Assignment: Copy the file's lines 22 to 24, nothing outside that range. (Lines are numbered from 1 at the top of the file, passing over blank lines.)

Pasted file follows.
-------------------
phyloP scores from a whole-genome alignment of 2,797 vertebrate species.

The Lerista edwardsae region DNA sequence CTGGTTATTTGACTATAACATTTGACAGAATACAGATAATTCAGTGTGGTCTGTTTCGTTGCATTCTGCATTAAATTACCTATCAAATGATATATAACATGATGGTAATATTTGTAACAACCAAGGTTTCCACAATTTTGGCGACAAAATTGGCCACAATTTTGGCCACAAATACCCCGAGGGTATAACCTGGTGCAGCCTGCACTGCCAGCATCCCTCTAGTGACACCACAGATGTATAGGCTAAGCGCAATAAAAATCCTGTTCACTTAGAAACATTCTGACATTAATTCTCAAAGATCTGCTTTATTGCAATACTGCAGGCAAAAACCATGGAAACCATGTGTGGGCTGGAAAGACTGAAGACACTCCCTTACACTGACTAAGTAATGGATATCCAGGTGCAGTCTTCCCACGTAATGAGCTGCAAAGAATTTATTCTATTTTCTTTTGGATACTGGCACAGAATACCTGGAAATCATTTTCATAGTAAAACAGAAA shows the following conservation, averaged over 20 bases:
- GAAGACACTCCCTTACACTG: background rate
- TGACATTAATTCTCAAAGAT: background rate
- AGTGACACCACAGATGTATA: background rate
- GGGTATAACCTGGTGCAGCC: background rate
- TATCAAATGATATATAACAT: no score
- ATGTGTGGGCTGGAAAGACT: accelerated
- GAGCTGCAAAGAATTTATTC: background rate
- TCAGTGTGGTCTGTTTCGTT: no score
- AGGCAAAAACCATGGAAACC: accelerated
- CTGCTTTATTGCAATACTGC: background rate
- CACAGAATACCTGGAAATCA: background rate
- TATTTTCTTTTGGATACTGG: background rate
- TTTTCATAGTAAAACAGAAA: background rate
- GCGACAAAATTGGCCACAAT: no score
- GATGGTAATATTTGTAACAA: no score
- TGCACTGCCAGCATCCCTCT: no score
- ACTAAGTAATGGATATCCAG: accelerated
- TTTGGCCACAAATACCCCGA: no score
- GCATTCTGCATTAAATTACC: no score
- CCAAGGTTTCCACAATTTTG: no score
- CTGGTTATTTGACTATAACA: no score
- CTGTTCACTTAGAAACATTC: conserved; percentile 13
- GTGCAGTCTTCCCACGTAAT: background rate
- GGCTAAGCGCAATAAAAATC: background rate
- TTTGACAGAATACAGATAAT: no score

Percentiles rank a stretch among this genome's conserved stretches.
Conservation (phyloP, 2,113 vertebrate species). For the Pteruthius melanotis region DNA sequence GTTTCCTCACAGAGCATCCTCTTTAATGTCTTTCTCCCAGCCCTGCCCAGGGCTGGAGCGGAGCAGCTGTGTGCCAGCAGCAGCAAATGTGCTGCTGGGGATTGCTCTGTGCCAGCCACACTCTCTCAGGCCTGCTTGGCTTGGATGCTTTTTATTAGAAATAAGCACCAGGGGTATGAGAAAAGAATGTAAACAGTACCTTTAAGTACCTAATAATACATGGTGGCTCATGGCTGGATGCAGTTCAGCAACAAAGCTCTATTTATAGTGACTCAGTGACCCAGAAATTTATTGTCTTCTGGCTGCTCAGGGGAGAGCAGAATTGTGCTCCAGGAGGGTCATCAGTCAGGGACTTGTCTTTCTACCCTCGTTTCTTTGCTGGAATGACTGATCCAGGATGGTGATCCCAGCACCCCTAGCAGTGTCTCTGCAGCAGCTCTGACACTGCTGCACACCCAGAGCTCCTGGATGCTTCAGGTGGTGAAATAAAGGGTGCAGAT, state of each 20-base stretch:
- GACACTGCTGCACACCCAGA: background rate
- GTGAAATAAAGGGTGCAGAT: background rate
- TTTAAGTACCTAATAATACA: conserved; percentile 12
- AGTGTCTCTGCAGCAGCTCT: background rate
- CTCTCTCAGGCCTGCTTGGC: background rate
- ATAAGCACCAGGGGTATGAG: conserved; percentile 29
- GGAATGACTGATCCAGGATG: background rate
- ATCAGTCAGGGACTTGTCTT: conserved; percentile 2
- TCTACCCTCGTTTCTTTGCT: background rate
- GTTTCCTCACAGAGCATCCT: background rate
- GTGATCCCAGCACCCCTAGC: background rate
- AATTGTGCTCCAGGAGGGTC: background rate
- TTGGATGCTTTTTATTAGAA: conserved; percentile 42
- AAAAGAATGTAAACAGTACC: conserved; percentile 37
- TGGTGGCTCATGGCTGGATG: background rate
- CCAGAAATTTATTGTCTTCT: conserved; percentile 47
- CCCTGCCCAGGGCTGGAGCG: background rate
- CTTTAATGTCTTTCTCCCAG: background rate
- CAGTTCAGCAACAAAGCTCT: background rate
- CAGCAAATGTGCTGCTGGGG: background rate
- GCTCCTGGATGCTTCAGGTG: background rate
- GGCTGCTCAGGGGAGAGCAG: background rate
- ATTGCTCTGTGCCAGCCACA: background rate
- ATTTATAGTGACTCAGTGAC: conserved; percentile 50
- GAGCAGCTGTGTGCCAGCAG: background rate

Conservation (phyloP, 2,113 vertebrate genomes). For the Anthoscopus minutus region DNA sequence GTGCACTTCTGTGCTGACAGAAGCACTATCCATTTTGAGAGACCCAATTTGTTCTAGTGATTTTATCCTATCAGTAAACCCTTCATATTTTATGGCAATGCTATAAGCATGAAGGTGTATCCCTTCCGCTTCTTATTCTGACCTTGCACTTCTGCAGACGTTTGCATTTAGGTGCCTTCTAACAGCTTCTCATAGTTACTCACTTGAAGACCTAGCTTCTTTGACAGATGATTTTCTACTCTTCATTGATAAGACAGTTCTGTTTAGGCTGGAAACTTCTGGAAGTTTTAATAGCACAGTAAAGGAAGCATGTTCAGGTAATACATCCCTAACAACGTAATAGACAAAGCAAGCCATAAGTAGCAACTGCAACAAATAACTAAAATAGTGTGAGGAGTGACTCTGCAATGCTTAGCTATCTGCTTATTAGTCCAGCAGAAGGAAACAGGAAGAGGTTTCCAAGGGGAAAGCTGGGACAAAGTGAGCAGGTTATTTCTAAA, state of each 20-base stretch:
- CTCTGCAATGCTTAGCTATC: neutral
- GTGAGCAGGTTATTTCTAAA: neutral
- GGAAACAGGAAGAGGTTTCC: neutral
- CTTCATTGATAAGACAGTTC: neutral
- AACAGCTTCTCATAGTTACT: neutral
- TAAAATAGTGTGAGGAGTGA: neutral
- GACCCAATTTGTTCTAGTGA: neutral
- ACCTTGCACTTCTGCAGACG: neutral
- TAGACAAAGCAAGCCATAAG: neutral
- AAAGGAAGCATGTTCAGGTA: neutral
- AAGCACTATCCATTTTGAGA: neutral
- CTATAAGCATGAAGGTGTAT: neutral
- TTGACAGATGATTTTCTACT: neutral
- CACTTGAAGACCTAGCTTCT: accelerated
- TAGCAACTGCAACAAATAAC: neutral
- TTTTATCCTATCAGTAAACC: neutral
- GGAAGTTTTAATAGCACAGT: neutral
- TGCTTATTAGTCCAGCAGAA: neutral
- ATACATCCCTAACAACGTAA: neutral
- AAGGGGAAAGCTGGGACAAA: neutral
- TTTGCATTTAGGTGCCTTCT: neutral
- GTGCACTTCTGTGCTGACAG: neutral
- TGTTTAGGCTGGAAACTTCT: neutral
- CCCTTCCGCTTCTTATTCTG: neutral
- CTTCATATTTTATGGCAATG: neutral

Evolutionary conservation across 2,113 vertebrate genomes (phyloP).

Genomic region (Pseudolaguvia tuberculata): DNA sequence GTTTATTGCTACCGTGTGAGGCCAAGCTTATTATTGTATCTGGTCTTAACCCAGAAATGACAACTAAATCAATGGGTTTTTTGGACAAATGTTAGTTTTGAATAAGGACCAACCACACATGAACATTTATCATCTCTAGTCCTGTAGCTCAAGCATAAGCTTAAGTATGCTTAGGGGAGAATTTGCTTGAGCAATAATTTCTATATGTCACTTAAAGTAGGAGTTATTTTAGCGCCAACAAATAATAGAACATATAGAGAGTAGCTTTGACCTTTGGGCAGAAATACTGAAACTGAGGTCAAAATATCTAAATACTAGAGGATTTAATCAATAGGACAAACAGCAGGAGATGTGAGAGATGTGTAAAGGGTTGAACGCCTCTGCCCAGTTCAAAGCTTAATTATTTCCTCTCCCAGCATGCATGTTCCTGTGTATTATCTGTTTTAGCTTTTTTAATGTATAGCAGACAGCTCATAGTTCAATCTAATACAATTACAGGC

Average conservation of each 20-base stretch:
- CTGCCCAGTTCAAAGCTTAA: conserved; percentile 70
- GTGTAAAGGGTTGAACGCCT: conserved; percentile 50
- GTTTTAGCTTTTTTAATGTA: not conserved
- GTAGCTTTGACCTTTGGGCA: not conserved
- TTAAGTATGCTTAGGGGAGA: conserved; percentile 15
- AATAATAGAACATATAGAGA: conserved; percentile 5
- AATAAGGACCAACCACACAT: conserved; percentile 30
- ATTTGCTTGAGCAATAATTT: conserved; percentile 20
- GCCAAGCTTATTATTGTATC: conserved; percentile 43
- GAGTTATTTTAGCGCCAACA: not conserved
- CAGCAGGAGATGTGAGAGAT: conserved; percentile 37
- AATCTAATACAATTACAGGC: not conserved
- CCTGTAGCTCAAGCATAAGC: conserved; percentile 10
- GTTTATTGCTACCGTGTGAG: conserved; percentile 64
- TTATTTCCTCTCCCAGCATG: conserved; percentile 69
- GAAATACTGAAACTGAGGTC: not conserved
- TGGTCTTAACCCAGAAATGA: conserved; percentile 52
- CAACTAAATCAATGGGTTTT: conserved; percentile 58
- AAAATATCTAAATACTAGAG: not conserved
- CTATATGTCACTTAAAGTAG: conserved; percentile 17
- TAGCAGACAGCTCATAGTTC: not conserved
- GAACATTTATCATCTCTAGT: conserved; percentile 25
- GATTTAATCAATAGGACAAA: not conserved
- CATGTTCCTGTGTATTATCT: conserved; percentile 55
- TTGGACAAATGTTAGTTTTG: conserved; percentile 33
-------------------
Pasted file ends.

- CCAAGGTTTCCACAATTTTG: no score
- CTGGTTATTTGACTATAACA: no score
- CTGTTCACTTAGAAACATTC: conserved; percentile 13